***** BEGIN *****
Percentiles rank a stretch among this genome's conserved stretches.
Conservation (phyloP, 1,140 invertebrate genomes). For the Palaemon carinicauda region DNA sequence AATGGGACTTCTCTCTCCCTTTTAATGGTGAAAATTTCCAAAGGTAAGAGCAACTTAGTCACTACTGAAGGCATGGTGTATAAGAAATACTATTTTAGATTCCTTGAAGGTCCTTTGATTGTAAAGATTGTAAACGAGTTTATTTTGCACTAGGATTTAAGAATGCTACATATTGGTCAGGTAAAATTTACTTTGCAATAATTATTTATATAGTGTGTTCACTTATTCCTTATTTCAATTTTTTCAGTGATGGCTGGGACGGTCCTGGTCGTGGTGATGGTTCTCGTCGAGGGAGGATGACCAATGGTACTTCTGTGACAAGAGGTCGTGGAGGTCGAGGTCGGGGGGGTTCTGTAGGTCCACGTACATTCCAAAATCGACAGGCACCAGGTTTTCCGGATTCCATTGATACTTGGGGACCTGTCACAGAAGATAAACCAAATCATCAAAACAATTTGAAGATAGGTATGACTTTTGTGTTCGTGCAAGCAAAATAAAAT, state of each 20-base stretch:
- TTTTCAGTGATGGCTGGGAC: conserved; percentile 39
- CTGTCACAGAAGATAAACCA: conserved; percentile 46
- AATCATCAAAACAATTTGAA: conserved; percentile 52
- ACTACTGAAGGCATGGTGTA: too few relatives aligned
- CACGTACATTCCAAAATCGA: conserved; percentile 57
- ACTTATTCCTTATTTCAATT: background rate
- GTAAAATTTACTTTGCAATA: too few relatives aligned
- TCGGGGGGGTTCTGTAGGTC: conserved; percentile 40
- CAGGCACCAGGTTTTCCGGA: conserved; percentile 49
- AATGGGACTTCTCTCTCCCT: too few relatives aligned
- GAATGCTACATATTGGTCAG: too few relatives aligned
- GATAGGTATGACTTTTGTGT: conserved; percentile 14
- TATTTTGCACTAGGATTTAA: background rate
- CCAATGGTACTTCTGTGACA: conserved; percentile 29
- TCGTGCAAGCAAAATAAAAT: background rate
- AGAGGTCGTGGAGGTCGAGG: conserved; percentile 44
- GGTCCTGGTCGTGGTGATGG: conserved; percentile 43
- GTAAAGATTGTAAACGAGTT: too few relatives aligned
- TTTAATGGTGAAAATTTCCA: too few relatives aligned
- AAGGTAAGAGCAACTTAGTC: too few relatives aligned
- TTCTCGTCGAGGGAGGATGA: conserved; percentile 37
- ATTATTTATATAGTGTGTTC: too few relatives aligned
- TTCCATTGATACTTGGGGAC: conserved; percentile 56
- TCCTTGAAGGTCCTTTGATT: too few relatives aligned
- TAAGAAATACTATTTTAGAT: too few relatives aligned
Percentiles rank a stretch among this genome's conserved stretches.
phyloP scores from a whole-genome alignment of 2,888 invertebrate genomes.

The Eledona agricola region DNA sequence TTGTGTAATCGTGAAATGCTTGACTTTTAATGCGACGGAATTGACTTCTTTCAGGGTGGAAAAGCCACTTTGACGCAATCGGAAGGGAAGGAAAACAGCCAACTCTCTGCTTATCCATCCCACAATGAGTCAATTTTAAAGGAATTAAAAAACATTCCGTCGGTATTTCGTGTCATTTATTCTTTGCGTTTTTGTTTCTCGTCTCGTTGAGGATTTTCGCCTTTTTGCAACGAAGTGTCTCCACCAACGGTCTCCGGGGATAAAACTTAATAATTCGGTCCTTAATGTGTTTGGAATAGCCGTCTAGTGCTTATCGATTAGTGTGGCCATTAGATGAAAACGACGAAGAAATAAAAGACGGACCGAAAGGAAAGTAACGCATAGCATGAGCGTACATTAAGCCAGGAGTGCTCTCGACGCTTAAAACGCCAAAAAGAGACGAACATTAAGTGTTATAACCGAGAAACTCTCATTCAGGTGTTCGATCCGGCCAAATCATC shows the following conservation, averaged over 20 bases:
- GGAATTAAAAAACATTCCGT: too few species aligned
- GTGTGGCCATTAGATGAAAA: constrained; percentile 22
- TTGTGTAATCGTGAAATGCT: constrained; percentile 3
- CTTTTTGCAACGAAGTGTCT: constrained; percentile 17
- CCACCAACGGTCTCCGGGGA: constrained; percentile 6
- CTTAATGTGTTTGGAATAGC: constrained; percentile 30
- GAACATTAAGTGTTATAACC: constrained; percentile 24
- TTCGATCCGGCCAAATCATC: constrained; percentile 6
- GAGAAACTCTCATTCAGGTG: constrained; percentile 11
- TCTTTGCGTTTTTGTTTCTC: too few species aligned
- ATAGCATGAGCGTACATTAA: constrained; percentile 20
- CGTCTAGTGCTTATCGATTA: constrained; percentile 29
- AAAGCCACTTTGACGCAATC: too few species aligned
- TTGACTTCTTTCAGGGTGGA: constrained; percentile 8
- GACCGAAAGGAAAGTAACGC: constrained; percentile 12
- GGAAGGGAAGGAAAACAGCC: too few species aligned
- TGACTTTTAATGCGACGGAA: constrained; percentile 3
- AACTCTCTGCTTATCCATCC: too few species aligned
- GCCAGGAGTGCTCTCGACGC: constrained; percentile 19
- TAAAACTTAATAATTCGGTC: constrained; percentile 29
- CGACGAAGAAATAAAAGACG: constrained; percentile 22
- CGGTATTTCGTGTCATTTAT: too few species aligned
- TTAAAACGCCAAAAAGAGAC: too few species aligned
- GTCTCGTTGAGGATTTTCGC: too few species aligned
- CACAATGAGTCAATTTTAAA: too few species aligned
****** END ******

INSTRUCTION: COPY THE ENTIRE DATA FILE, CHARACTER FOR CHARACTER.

Percentiles rank a stretch among this genome's conserved stretches.
Conservation (phyloP, 1,140 invertebrate genomes). For the Palaemon carinicauda region DNA sequence AATGGGACTTCTCTCTCCCTTTTAATGGTGAAAATTTCCAAAGGTAAGAGCAACTTAGTCACTACTGAAGGCATGGTGTATAAGAAATACTATTTTAGATTCCTTGAAGGTCCTTTGATTGTAAAGATTGTAAACGAGTTTATTTTGCACTAGGATTTAAGAATGCTACATATTGGTCAGGTAAAATTTACTTTGCAATAATTATTTATATAGTGTGTTCACTTATTCCTTATTTCAATTTTTTCAGTGATGGCTGGGACGGTCCTGGTCGTGGTGATGGTTCTCGTCGAGGGAGGATGACCAATGGTACTTCTGTGACAAGAGGTCGTGGAGGTCGAGGTCGGGGGGGTTCTGTAGGTCCACGTACATTCCAAAATCGACAGGCACCAGGTTTTCCGGATTCCATTGATACTTGGGGACCTGTCACAGAAGATAAACCAAATCATCAAAACAATTTGAAGATAGGTATGACTTTTGTGTTCGTGCAAGCAAAATAAAAT, state of each 20-base stretch:
- TTTTCAGTGATGGCTGGGAC: conserved; percentile 39
- CTGTCACAGAAGATAAACCA: conserved; percentile 46
- AATCATCAAAACAATTTGAA: conserved; percentile 52
- ACTACTGAAGGCATGGTGTA: too few relatives aligned
- CACGTACATTCCAAAATCGA: conserved; percentile 57
- ACTTATTCCTTATTTCAATT: background rate
- GTAAAATTTACTTTGCAATA: too few relatives aligned
- TCGGGGGGGTTCTGTAGGTC: conserved; percentile 40
- CAGGCACCAGGTTTTCCGGA: conserved; percentile 49
- AATGGGACTTCTCTCTCCCT: too few relatives aligned
- GAATGCTACATATTGGTCAG: too few relatives aligned
- GATAGGTATGACTTTTGTGT: conserved; percentile 14
- TATTTTGCACTAGGATTTAA: background rate
- CCAATGGTACTTCTGTGACA: conserved; percentile 29
- TCGTGCAAGCAAAATAAAAT: background rate
- AGAGGTCGTGGAGGTCGAGG: conserved; percentile 44
- GGTCCTGGTCGTGGTGATGG: conserved; percentile 43
- GTAAAGATTGTAAACGAGTT: too few relatives aligned
- TTTAATGGTGAAAATTTCCA: too few relatives aligned
- AAGGTAAGAGCAACTTAGTC: too few relatives aligned
- TTCTCGTCGAGGGAGGATGA: conserved; percentile 37
- ATTATTTATATAGTGTGTTC: too few relatives aligned
- TTCCATTGATACTTGGGGAC: conserved; percentile 56
- TCCTTGAAGGTCCTTTGATT: too few relatives aligned
- TAAGAAATACTATTTTAGAT: too few relatives aligned
Percentiles rank a stretch among this genome's conserved stretches.
phyloP scores from a whole-genome alignment of 2,888 invertebrate genomes.

The Eledona agricola region DNA sequence TTGTGTAATCGTGAAATGCTTGACTTTTAATGCGACGGAATTGACTTCTTTCAGGGTGGAAAAGCCACTTTGACGCAATCGGAAGGGAAGGAAAACAGCCAACTCTCTGCTTATCCATCCCACAATGAGTCAATTTTAAAGGAATTAAAAAACATTCCGTCGGTATTTCGTGTCATTTATTCTTTGCGTTTTTGTTTCTCGTCTCGTTGAGGATTTTCGCCTTTTTGCAACGAAGTGTCTCCACCAACGGTCTCCGGGGATAAAACTTAATAATTCGGTCCTTAATGTGTTTGGAATAGCCGTCTAGTGCTTATCGATTAGTGTGGCCATTAGATGAAAACGACGAAGAAATAAAAGACGGACCGAAAGGAAAGTAACGCATAGCATGAGCGTACATTAAGCCAGGAGTGCTCTCGACGCTTAAAACGCCAAAAAGAGACGAACATTAAGTGTTATAACCGAGAAACTCTCATTCAGGTGTTCGATCCGGCCAAATCATC shows the following conservation, averaged over 20 bases:
- GGAATTAAAAAACATTCCGT: too few species aligned
- GTGTGGCCATTAGATGAAAA: constrained; percentile 22
- TTGTGTAATCGTGAAATGCT: constrained; percentile 3
- CTTTTTGCAACGAAGTGTCT: constrained; percentile 17
- CCACCAACGGTCTCCGGGGA: constrained; percentile 6
- CTTAATGTGTTTGGAATAGC: constrained; percentile 30
- GAACATTAAGTGTTATAACC: constrained; percentile 24
- TTCGATCCGGCCAAATCATC: constrained; percentile 6
- GAGAAACTCTCATTCAGGTG: constrained; percentile 11
- TCTTTGCGTTTTTGTTTCTC: too few species aligned
- ATAGCATGAGCGTACATTAA: constrained; percentile 20
- CGTCTAGTGCTTATCGATTA: constrained; percentile 29
- AAAGCCACTTTGACGCAATC: too few species aligned
- TTGACTTCTTTCAGGGTGGA: constrained; percentile 8
- GACCGAAAGGAAAGTAACGC: constrained; percentile 12
- GGAAGGGAAGGAAAACAGCC: too few species aligned
- TGACTTTTAATGCGACGGAA: constrained; percentile 3
- AACTCTCTGCTTATCCATCC: too few species aligned
- GCCAGGAGTGCTCTCGACGC: constrained; percentile 19
- TAAAACTTAATAATTCGGTC: constrained; percentile 29
- CGACGAAGAAATAAAAGACG: constrained; percentile 22
- CGGTATTTCGTGTCATTTAT: too few species aligned
- TTAAAACGCCAAAAAGAGAC: too few species aligned
- GTCTCGTTGAGGATTTTCGC: too few species aligned
- CACAATGAGTCAATTTTAAA: too few species aligned